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AI is Now Killing Prompt Engineering Jobs

How many times have we heard that prompt engineering is the job of the future? Ever since ChatGPT was launched, everyone started experimenting with different ways of prompting the chatbot and called it a job. Others were scared of losing their jobs, thanks to this new role. Well, it now turns out that AI can do it and do it better than humans. 

“Did anybody, but the most desperate climbers, ever honestly believe that ‘typing prompts into ChatGPT’ was ever going to be a high-paying full-time job?” asked a user on HackerNews. 

In a recent study, VMware researchers found that LLMs become more unpredictable when humans start experimenting with weird prompts. Even more interesting was another research team’s finding that concluded that “no human should manually optimise prompts ever again”. The best prompt engineering is done by the AI model itself. 

Problems Aplenty with Manual Prompting

Rick Battle and Teja Gollapudi from VMware experimented with big and small language models and tried different prompting techniques to figure out the most optimal and efficient way to do it. “It’s both surprising and irritating that trivial modifications to the prompt can exhibit such dramatic swings in performance,” read the conclusion of the paper. 

They even highlighted that there is no obvious methodology that could improve performance, and the effects would be very trivial. For example, the research concluded that practitioners do not even need GPT-4 or PaLM-2 size models to use effective prompts. In their experiment Llama 13B and Mistral-7B were able to produce “superior prompts”, which they found shocking. 

“It’s undeniable that the automatically generated prompts perform better and generalise better than hand-tuned ‘positive thinking’ prompts,” the paper concluded, saying that even after giving positive affirmation to chatbots, automatic prompts perform better – also called auto prompting.

“I literally could not believe some of the stuff that it generated,” Battle said in an interview, talking about how no human could ever generate the prompt that the system generated itself, as it was bizarre.

Bias in ML systems can come from bias in the training data. But that’s only one possible source of bias among many. Arguably, prompt engineering can be an even worse source of bias.

Literally any part of your system can introduce biases. Even non-model parts, like your…

— François Chollet (@fchollet) February 23, 2024

Another aspect of prompt engineering is that it creates bias in the output of the model, which observers can attribute to the AI model itself. “Arguably, prompt engineering can be an even worse source of bias,” said François Chollet.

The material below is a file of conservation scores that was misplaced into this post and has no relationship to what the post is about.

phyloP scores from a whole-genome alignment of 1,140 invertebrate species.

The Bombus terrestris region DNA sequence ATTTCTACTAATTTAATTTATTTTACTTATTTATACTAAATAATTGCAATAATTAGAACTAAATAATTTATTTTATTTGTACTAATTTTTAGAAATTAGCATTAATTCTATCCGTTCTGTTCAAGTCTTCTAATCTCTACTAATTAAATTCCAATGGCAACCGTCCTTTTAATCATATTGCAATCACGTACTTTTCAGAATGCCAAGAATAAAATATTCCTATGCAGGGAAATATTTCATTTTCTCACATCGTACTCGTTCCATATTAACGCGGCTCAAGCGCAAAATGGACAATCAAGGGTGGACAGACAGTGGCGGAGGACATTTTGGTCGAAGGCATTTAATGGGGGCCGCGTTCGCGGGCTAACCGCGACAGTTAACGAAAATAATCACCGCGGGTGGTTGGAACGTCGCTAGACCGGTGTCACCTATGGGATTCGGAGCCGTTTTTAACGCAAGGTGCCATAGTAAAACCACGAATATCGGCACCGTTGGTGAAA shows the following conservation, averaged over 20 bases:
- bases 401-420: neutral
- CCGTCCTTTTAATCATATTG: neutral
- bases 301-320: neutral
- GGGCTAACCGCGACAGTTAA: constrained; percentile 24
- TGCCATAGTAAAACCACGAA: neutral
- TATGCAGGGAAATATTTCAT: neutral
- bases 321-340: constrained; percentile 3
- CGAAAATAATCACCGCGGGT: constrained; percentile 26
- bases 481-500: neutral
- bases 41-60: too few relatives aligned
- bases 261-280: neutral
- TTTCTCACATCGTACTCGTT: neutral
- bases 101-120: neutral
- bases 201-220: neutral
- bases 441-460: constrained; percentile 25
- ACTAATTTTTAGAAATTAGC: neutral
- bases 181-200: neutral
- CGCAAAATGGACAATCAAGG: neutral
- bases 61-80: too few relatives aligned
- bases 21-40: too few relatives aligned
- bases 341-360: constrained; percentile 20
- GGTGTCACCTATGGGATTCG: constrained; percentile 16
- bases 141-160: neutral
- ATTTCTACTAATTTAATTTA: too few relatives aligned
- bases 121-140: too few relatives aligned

People are confusing prompt engineering with just giving prompts to a chatbot in English language, while what the model does is actually a lot of maths, English is just the frontend of the model. Therefore, the AI models can do it better. 

It only makes sense. “In LLMs, the need for prompt engineering is a sign of *lack* of robust language understanding,” said Melanie Mitchell in a post on X last year. That seems to be the case even now, even after a year of development and scaling of language models. 

Was Prompting Just a Passing Fad?

Just like C++ was considered a “dying language”, prompt engineering is regarded as a passing fad. Logging onto ChatGPT or Codex and just typing in what you want does not work that easily. It’s a skill to learn. And now, with AI doing it better than humans, it is a matter of time that it vanishes. But will it?

Most of prompt engineering is just about trial and error, and now with AI, that is not needed anymore. Now that companies are hiring for roles such as LLMOps, they might be labelled as the new prompt engineers, but as a job, it won’t die. 

Douglas Crockford, one of the developers of JavaScript and the brain behind the JSON format, is worried about English as a programming language “because it’s so ambiguous,” he said in an interview with AIM.

He clarified that the fundamental law of programming is that the program has to be perfect. “It has to be perfect in every aspect, in every detail, for all states for all time”. He further elaborated that if it isn’t, the computer is licensed to do the worst possible thing at the worst possible time. “It’s not the computer’s fault, it is the programmers’ fault,” he noted.

Another important aspect to note about prompt engineering is that it changes as people experiment with different data sources and different AI models. And as companies are adapting different open source and closed source models, what is the best combination of prompts for each model might still be a job that someone needs to do. 

We’re calling them prompt engineers today, maybe as AI improves, we will call them something else. That is not to say that prompt engineering holds no value. It has already found its niche and is probably going to stay here for a while, but not too long.

Originally Appeared Here

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